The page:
We have to break the monopoly pricing power of the drug corporations and demand transparency from pharmacy benefit managers who run drug insurance programs.
The drug corporations try to scare us. It’s like extortion. They say that if we don’t pay their outrageous prices, they won’t develop new drugs. But the fact is that they are making so much money and wasting so much on marketing and advertising, we can have both innovation and lower prescription drug prices. And then we need to stop the secret deals by pharmacy benefit managers—the corporations that run prescription drug insurance programs—so we can be sure patients are being protected.
Medicare should be able to negotiate lower costs for patients.
Right now Medicare has to accept the price dictated by the drug company. Medicare can’t say no—no matter the cost. That must change so Medicare can use its purchasing leverage to negotiate for patients. A key starting point for negotiations should be an independent analysis of the value of a drug to patients.
Generic versions of drugs should be available sooner to compete with brand names.
Patents and exclusivity protections on brand name drugs extend too long. Then drug companies abuse the patent system to extend their exclusivity periods and prevent generic competition from coming to market. We must put an end to these abuses that hurt patients.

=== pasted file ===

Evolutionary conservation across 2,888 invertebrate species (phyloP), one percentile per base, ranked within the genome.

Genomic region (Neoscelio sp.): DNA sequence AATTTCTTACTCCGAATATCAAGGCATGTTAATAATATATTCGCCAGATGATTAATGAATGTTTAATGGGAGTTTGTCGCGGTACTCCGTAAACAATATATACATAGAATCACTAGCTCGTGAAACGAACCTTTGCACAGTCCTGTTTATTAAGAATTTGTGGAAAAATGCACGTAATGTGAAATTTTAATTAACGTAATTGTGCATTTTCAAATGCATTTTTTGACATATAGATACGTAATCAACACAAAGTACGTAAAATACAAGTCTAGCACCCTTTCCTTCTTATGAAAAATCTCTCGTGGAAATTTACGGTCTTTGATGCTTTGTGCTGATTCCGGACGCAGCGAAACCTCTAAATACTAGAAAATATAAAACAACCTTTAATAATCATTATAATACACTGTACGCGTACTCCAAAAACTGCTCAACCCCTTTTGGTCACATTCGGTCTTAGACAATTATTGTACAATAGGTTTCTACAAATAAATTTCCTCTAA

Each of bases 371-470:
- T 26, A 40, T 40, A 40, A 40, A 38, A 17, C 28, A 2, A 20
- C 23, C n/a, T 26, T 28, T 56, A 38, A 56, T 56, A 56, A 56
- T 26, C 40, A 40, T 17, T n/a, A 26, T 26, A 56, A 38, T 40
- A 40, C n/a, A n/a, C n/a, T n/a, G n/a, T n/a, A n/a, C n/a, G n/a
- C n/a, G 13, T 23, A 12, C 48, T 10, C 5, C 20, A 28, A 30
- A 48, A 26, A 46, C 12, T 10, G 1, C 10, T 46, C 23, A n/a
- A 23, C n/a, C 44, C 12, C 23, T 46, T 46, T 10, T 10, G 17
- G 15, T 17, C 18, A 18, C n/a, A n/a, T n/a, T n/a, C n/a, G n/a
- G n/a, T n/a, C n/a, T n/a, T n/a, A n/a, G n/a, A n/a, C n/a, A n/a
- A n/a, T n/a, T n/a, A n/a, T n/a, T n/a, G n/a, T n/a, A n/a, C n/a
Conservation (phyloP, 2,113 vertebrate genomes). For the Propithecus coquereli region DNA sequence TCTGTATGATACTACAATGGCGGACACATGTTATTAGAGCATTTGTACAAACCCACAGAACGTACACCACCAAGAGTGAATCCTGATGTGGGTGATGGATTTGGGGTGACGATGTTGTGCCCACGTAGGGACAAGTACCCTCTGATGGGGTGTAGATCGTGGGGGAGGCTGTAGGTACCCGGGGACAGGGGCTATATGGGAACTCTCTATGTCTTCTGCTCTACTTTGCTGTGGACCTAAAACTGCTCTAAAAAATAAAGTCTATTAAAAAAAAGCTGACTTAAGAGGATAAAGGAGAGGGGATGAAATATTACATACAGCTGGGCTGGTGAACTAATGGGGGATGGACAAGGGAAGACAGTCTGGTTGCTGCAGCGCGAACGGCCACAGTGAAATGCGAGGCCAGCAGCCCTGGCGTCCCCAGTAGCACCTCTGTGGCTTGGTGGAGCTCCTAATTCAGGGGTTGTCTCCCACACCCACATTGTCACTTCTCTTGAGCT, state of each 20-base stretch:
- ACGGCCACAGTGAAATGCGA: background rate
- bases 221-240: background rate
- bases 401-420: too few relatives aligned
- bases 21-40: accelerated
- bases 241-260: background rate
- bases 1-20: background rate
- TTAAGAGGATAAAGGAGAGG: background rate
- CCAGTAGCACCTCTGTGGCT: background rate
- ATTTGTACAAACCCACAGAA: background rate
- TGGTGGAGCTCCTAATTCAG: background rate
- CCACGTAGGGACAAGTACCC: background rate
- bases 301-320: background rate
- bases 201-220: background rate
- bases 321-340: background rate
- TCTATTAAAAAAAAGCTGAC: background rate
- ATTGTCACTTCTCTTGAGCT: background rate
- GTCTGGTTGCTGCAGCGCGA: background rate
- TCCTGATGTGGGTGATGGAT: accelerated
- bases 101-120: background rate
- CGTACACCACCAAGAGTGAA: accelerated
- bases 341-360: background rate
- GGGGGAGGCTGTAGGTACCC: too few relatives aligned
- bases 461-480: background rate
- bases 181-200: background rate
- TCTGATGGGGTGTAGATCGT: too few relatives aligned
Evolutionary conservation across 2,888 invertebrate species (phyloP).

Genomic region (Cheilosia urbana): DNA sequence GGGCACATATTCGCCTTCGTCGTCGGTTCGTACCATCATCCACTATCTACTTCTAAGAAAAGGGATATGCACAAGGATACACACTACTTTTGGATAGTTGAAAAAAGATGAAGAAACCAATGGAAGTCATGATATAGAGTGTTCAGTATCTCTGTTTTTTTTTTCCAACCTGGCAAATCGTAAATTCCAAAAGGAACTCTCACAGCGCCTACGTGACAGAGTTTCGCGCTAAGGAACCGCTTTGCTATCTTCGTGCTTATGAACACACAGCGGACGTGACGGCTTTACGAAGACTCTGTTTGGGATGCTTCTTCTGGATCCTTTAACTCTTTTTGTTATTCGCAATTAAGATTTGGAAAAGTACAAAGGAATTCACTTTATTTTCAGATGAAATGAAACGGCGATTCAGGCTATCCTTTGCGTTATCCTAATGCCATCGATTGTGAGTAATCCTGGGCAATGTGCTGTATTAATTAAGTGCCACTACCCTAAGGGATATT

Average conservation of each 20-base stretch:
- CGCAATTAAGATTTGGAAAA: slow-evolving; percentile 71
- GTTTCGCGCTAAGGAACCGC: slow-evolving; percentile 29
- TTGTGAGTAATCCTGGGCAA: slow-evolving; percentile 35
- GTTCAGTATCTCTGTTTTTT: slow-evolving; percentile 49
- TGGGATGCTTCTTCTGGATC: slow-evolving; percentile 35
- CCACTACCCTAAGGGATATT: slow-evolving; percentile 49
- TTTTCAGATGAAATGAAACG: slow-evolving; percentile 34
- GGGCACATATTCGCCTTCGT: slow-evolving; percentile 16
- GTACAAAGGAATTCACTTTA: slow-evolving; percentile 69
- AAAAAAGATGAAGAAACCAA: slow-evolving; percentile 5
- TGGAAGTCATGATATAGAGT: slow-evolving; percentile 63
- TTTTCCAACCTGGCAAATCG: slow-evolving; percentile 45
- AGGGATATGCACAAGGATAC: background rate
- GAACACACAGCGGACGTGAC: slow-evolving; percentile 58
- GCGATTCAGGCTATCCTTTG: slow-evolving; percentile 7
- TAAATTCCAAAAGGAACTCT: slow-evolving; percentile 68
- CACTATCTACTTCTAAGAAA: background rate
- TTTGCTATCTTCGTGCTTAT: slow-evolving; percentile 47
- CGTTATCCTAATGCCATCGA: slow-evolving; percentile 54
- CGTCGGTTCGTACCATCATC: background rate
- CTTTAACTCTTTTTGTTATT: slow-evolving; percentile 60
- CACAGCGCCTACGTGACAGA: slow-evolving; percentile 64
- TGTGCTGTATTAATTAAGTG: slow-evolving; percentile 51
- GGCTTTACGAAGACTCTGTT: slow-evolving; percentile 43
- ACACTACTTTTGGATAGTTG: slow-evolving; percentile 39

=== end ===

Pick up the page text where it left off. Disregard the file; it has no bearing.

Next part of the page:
Pharmacy benefit managers—the companies that operate prescription drug insurance programs—should operate on behalf of patients to get lower prices.
But instead they insist on negotiating secret deals, so we can’t see how much they are keeping and how much savings are reaching patients and consumers. We need an end to rebates and complete transparency from pharmacy benefit managers.
We should require drug corporations to disclose how they set prices.
How much are they really spending on research and innovation? How much on marketing and advertising? How much on manufacturing and distribution? Once we know that, we can see if it is fair.
We must ensure drugs based on science paid for by taxpayers are priced to assure affordability and accessibility.
Taxpayers invested in the basic science behind all 210 drugs approved by the FDA from 2010-2016. We spend billions through the National Institutes of Health and when a drug shows promise, private companies swoop in to acquire the rights and then charge whatever the market will bear. We need to make sure taxpayer funded drugs are priced to maximize public health — not private profits.